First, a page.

The Central Grand in Glasgow has an unispiring exterior. Climbing flight after flight, no crowd noise, and with a whiff of bingo I tried to convince my friend that this would be better than the time we went to see Jandek in the Arches. While the support band Califone did not impress, geek chic Micah literally rocked. He has a disarming stage presence, self depricating with conciously unfunny remarks. Songs like ‘Dont You’ typically start slow – nuts and bolts 4/4 timing, bass and drums chunking along, then the wall of distorted sound that builds is ripped by Micah’s whole body screamsing – as his voice molds into the distortion. Its an incredibly visceral experience. It could all have been a bit formulaic, but these walls of sound were mixed with moments of brocken and vunerable vocals and sparse guitar work.
Great gig, not bad venue, though I have never had bottled beer out of a plastic bottle before, dont do it, it tastes awful.
Micah plays at Camber Sands on the 18th of May its to far from theroughbounds for me to go, but it would be worth a look for readers in the deep south (of england).
this review originally appeared on the bbc collective
Farquhar Angus (2006) “the Storr: Unfolding Landscape”, Luath Press, Edinburgh
I first heard rumblings of a project to turn ‘the Storr’ (a finger of basalt at the base of the Trotternish peninsula on Skye) into an ‘environmental art installation’ in 2002. Angus Farquhar responded promptly to my answer phone request for information. We had a long chat about the iconography of landscape and about visual arts in the Highlands, a chat that left me wondering just how ‘the truth’ of Bodach Storr could/would be extracted from the myth.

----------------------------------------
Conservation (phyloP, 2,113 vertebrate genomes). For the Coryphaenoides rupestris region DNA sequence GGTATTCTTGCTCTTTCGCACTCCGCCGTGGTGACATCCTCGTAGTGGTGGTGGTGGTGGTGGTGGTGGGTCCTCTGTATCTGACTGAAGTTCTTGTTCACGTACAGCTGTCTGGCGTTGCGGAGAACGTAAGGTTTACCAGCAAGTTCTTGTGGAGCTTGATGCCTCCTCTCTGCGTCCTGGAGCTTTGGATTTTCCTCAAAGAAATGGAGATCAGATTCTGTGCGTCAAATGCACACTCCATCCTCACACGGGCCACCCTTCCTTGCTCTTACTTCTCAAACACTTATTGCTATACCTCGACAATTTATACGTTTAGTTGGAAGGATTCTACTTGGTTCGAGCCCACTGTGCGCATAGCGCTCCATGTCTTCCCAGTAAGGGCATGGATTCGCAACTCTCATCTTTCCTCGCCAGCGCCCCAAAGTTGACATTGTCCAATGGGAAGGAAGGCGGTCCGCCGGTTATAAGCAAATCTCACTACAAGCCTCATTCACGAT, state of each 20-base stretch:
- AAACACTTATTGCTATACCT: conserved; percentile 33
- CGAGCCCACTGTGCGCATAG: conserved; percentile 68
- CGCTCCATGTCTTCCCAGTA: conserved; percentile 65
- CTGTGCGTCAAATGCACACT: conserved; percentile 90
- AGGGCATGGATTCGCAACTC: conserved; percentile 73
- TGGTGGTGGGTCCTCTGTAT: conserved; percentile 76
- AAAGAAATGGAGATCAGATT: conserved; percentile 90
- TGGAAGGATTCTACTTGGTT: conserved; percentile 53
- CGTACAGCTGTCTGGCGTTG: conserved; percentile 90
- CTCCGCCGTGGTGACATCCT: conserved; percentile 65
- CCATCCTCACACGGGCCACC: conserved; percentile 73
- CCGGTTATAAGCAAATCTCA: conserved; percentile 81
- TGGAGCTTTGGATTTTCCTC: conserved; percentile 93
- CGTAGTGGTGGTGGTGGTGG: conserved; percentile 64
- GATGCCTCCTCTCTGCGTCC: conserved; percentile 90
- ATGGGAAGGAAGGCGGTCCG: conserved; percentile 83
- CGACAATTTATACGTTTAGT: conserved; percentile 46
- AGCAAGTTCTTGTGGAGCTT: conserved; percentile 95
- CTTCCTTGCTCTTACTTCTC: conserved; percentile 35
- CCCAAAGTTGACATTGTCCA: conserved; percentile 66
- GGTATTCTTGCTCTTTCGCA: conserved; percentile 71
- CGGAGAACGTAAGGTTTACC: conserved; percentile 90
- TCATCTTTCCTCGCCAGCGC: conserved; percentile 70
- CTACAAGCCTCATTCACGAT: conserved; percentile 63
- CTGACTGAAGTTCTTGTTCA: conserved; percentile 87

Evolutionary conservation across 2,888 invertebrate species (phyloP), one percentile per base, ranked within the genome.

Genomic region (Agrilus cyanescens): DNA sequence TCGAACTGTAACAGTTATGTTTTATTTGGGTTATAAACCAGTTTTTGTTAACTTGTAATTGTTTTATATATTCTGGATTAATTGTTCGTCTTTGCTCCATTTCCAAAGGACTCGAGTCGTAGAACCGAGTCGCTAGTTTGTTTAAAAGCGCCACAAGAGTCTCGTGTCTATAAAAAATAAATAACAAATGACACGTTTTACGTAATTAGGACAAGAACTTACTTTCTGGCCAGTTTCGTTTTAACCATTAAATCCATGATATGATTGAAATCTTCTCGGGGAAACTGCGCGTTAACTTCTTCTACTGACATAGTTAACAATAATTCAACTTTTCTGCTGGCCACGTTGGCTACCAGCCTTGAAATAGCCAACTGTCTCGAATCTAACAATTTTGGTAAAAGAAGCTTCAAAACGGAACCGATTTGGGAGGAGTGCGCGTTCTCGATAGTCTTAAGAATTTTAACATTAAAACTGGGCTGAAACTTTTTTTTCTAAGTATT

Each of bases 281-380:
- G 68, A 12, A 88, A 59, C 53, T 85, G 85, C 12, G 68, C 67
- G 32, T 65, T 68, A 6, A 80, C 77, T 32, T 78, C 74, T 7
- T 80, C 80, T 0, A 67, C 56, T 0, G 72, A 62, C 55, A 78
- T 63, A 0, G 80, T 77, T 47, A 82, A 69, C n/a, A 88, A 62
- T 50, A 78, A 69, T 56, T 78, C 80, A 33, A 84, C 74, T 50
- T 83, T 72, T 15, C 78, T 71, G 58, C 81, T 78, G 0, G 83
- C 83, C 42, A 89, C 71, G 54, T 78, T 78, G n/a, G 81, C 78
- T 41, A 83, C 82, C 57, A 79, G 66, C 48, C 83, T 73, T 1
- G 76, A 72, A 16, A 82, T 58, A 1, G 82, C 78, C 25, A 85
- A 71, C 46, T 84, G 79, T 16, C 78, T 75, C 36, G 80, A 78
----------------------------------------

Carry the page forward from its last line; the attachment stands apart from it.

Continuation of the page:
In August 2005 I stood in the Storr car park waiting to find out. I was impressed by; the repair of the footpath, the light ecological touch, and the contribution to the local economy – but not the artwork. The poetry of Sorley MacLean and songs of Mairi Mhor nan Oran were confined to the non-native forestry block, while silent 70s disco dancing and the ‘Romantic’ poetry of Rilke were settled in the midst of the ridge. Invoking ‘German Romanticism’ does not disrupt the mythology of Highland landscape. It re-inscribes the Highland landscape with the ideologies that saw clearance landlords de-politicise their actions, and rewrites the area as a wilderness playground.
If the intention of the work was to highlight the role of ‘Romanticism’ in reimagining the Highland landscape (through the absent presence of any critique) then it is to be commended. If this was the project agenda, then the knowledge required to decode the message is too exclusive. Essays by people from Skye temper that sense somewhat – Rilke would have approved. Rilke (like Heidegger) saw that ‘being’ and ‘authenticity’ were dependent on dwelling. However, many of the essays deal with ‘the Storr’ at a distance, this, coupled with the relative lack of post project comment and reflection, occlude the desire to dwell authentically.
The majority of the material in this volume was handed out free at the end of the £25 trip up to ‘the Storr’. This reprint has a glossier cover, but really features no notable additions. That said, I think this is still worth a look. Spot the rehashing of the argument that heritage quangos are the new landlords, except this time clearance landlordism is cast as being a democratic shaper of landscape (sorry no book token for the first correct entry). You will find plenty of other arguments of interest and ire in this volume.
This article appeared in Issue 5 of Northwords Now, March 20007